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Add additional thickness onto anodizing?




2006

Q. I'm an Malaysian newbie anodizer, recently I'm facing a problem which is, some of my anodized parts were undersize.

How to increase the hard anodized layer from 15 (0.015 mm) micron to 25 micron directly without stripping the anodized layer? Does it make sense?
is it possible by applying water lacquer or seal to buildup the thickness, but how about the functioning?

2nd,
if to strip-off the anodized layer..
what is the best ratio of caustic soda [affil links] solution to minimize the etch on aluminum?
or by using either HNO3 or H2SO4 solution dip?

Derric Lee
MF Tech - Malaysia



A. First answer is no (generally). Anodize thickness can sometimes be increased on 'fresh' parts -- not sealed or dried with heat. But 'old' anodize doesn't thicken, and turns to powder when the voltage exceeds the original anodize voltage.

Top coats are lower in abrasion resistance. Why was hard anodize specified?

Metal finishing suppliers have stripping solutions for anodizing racks which minimize attack on aluminum. Some are zinc-containing caustics, similar to zincate. The zinc is removed with a nitric desmut before re-anodizing.
The Surface Treatment and Finishing of Aluminum and Its Alloys (p. 955 in the 6th Edn.) lists several acidic stripping solutions. The 2 wt% chromic acid-3.5 vol% phosphoric acid solution (used hot) has negligible attack on aluminum and is used for determining anodize coating weight per ASTM B137.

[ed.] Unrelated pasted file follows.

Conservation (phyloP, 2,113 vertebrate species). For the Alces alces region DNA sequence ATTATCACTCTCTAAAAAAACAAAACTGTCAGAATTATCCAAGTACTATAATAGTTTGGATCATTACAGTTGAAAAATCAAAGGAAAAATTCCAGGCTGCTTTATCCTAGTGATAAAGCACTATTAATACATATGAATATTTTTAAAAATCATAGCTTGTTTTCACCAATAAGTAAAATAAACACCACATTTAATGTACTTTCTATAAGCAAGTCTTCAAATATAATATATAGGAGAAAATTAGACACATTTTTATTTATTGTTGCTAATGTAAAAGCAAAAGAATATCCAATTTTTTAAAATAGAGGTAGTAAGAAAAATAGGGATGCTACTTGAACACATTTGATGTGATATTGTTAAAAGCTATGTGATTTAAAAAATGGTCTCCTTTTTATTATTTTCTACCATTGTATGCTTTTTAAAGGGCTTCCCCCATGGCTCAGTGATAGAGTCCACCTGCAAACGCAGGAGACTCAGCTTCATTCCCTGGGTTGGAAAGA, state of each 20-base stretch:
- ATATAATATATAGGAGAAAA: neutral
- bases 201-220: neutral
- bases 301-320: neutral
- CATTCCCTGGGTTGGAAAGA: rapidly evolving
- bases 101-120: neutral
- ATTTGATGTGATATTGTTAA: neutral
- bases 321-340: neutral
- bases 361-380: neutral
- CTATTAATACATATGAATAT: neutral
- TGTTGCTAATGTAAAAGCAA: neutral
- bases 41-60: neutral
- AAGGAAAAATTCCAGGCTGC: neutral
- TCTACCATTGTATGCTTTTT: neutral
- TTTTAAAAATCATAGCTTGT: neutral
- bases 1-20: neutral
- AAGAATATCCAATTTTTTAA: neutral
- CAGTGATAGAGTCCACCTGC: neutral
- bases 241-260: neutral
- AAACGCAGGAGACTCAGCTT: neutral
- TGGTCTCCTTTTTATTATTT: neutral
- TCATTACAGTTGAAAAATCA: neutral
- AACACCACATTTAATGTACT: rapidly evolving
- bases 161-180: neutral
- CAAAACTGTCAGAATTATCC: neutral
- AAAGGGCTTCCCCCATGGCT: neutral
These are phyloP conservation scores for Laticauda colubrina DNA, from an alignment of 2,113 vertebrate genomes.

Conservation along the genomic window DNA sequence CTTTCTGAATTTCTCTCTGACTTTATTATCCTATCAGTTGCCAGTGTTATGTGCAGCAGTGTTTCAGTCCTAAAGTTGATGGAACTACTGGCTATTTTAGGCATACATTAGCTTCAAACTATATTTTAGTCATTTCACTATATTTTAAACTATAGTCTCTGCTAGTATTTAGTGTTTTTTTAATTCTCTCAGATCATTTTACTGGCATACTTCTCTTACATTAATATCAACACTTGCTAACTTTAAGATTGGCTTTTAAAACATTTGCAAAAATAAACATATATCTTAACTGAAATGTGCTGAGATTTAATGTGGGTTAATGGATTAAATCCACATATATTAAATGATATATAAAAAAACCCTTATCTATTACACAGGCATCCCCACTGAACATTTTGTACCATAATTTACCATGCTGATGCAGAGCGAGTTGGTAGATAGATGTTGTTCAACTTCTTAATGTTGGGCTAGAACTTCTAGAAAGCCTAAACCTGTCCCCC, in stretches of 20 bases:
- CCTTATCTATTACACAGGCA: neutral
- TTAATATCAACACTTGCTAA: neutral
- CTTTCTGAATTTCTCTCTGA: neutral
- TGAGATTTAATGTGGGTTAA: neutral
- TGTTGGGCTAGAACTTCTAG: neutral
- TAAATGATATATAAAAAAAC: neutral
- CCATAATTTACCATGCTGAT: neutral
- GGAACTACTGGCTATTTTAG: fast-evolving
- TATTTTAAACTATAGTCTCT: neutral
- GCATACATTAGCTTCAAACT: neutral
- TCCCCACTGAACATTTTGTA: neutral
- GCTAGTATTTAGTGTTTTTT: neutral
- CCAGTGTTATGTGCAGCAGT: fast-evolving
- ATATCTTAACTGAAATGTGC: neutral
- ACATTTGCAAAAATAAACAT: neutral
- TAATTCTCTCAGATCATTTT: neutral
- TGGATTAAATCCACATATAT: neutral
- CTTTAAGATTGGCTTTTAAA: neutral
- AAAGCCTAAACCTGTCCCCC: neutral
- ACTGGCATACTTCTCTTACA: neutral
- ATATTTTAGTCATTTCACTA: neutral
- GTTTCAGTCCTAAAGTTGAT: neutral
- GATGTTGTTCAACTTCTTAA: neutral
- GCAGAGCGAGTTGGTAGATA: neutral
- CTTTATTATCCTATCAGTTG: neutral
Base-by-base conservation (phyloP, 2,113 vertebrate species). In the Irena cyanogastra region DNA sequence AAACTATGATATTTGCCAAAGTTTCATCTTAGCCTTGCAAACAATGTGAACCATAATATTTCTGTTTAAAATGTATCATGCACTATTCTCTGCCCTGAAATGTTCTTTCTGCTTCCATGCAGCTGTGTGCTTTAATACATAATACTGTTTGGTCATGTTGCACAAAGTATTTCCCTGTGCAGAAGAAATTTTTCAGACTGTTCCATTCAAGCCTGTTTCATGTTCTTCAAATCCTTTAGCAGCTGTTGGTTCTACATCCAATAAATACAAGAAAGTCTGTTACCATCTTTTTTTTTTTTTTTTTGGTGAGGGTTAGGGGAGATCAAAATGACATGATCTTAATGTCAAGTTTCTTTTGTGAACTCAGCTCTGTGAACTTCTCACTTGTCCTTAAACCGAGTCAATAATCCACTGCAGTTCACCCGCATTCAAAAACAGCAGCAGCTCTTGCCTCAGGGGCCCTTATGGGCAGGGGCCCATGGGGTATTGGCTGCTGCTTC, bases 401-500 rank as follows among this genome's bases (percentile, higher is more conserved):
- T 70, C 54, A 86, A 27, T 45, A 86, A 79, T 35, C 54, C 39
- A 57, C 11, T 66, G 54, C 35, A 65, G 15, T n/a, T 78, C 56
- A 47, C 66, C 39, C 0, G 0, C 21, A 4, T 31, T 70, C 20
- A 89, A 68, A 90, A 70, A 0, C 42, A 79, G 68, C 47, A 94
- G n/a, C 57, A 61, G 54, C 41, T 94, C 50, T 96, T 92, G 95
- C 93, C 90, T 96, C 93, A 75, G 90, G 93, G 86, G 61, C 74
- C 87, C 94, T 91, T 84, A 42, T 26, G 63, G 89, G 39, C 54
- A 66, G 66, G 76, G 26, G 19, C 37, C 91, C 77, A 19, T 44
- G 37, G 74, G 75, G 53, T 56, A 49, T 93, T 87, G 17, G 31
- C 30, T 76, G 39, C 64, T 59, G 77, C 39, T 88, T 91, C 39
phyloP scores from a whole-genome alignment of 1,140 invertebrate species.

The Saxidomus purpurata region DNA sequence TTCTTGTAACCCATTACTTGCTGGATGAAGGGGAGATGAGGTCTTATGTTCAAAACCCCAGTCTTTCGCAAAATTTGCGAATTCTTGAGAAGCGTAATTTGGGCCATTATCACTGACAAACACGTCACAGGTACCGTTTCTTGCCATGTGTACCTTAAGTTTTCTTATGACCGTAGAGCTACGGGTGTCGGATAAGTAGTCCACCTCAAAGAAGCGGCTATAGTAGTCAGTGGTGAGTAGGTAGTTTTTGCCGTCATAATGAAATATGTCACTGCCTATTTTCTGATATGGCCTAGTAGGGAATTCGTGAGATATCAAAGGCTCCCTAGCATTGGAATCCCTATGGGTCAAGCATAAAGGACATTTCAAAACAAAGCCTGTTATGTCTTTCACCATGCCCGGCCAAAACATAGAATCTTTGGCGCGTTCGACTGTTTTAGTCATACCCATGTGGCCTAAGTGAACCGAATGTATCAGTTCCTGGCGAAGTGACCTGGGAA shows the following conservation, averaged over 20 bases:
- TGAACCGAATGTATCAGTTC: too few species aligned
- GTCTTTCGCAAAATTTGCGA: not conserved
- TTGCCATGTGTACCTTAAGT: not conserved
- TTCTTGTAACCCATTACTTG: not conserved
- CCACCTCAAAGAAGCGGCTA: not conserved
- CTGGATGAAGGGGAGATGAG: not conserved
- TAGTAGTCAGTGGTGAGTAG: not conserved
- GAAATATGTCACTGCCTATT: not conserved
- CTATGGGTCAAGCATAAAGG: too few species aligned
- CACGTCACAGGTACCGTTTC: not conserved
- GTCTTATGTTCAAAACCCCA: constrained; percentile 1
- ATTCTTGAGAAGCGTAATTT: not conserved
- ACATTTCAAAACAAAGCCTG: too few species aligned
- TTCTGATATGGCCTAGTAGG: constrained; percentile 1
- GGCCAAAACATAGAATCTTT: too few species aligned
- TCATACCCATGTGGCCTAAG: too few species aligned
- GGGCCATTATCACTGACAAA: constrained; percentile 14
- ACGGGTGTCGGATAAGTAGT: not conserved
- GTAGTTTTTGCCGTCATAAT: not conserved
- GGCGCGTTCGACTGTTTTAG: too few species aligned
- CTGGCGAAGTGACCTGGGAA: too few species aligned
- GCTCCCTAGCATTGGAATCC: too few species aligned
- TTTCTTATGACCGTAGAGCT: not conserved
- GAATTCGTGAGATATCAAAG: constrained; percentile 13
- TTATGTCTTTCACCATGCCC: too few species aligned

Before re-anodizing, check whether overall dimensions or anodize thickness are more critical. If necessary, measure the aluminum thickness lost (perhaps 5 or 6 microns per surface) via micrometer and anodize thicker to reach specified dimensions.

Ken Vlach [deceased]
- Goleta, California

contributor of the year Finishing.com honored Ken for his countless carefully researched responses. He passed away May 14, 2015.
Rest in peace, Ken. Thank you for your hard work which the finishing world, and we at finishing.com, continue to benefit from.

2006



Q. Thanks Ken Vlach,

I don't know why they require such thickness, it was raised from 15 micron/side, and now is 25 micron/side.
These anodized parts are used to carry gases and oils -- maybe for gas abrasion resistivity or maybe insulate the conductivity of metal.

By the way, what is happening for some of my hard anodized parts turn into light green color during sealing (ambient temp sealant)? It seems like dye.
It happened due to 2 different grades of material were mix (material mixed because the after hard anodized colour were different-yellowish and greyish).

Derric Lee [returning]
MF Tech - Malaysia
2006


A. A hard anodize thickness of 0.002 inch (51 microns) per MIL-A-8625 / MIL-PRF-8625 [on DLA]F Type III is usual in the USA, unless otherwise specified or for certain alloys. What specification are you using?

Nickel-containing seals are green but should not produce noticeable color. Check the product bulletin or ask your chemist for info. Maybe a tinted lacquer?

Different anodize colors are due to alloying elements. See the 'Anodizing Reference Guide' provided by the Aluminum Anodizers Council, http://www.anodizing.org/reference_guide.html

Also, oxalic acid in the anodizing solution causes yellowish anodize coloration. What anodize solution and aluminum alloys are you using?

Ken Vlach [deceased]
- Goleta, California

contributor of the year Finishing.com honored Ken for his countless carefully researched responses. He passed away May 14, 2015.
Rest in peace, Ken. Thank you for your hard work which the finishing world, and we at finishing.com, continue to benefit from.

2006


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